Mixing Jewish Studies With Agriculture rss
Six days a week at 6:00am, Anna Garner participates in avodat lev, a communal period of chanting and meditation, before beginning a day of harvesting, pickling, and educational seminars. Attracted to the idea of “living in a Jewish community and mixing Jewish studies with agriculture and organic food,” Garner is a fellow at Adamah: The Jewish Environmental Fellowship, a leadership program for Jewish young adults.
A seven-year-old program, Adamah holds three-month sessions in the summer and fall for 14 “Adamahniks” to live on a sustainable farm in Litchfield County, Connecticut. Adamah is a program at the Isabella Freedman Jewish Retreat Center, a beneficiary agency of UJA-Federation.
Adamah offers Jews of diverse backgrounds an alternative space to cultivate Jewish identity, advancing goals of building a spiritually vibrant and socially progressive Jewish community, according to Ellen Carton, executive director of Isabella Freedman.
Judaism and Sustainability
“The program is about empowerment – on a Jewish level, an ecological level, and a personal level,” says Shamu Sadeh, director of Adamah. “People should leave here and be able to take the tools of Judaism and sustainability, the knowledge and inspiration, and apply them.” Alumni of Adamah have gone on to direct other Jewish farm programs, become rabbinical students, and chair an environmental commission.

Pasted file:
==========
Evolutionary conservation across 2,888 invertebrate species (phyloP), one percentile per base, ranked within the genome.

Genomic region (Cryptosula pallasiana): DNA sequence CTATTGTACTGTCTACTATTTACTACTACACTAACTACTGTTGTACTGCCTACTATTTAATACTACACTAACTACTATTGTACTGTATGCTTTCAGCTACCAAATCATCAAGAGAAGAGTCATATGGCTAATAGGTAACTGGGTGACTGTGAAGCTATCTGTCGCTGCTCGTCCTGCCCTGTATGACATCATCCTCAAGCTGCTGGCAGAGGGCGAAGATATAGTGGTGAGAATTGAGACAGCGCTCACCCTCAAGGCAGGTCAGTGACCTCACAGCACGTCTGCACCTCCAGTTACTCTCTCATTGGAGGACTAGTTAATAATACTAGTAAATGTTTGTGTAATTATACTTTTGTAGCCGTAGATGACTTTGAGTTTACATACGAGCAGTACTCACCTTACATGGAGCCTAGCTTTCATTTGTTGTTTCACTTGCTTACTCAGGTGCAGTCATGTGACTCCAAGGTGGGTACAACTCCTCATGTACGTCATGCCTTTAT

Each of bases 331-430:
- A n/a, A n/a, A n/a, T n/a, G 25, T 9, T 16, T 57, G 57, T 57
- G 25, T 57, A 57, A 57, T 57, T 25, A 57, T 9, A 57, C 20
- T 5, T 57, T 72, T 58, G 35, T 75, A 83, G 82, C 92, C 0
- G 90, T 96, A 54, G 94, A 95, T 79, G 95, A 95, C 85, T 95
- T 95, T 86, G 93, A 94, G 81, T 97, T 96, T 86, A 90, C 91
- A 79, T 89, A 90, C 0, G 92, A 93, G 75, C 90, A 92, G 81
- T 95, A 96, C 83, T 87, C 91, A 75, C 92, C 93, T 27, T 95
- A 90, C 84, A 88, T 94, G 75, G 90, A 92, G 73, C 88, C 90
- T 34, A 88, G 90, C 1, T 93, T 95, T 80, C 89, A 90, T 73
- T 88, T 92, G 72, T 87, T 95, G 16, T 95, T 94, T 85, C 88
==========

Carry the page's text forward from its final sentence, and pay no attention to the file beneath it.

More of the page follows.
“By enabling fellows to form connections among the ecosystem, ethics, and one another, Adamah invigorates a new generation of Jewish leaders and strengthens continuity,” says Helen Samuels, chair of UJA-Federation’s Jewish Communal Network Commission.
The program is designed for Jewish adults in their 20s. Prospective fellows complete an application process.
During a typical day, Garner says she pickles and cans cucumbers in the kitchen, while other fellows plant in the greenhouse and care for animals in the pasture. She works in the kitchen and completes office duties for a period during which fellows perform work service for Isabella Freedman, and she attends structured classes in the evening.
Features of this year’s program have included a class on recycled biofuels and a First Fruits Parade, during which the Adamah community danced, sang, and paraded the first harvest to the kitchen, where they made blessings.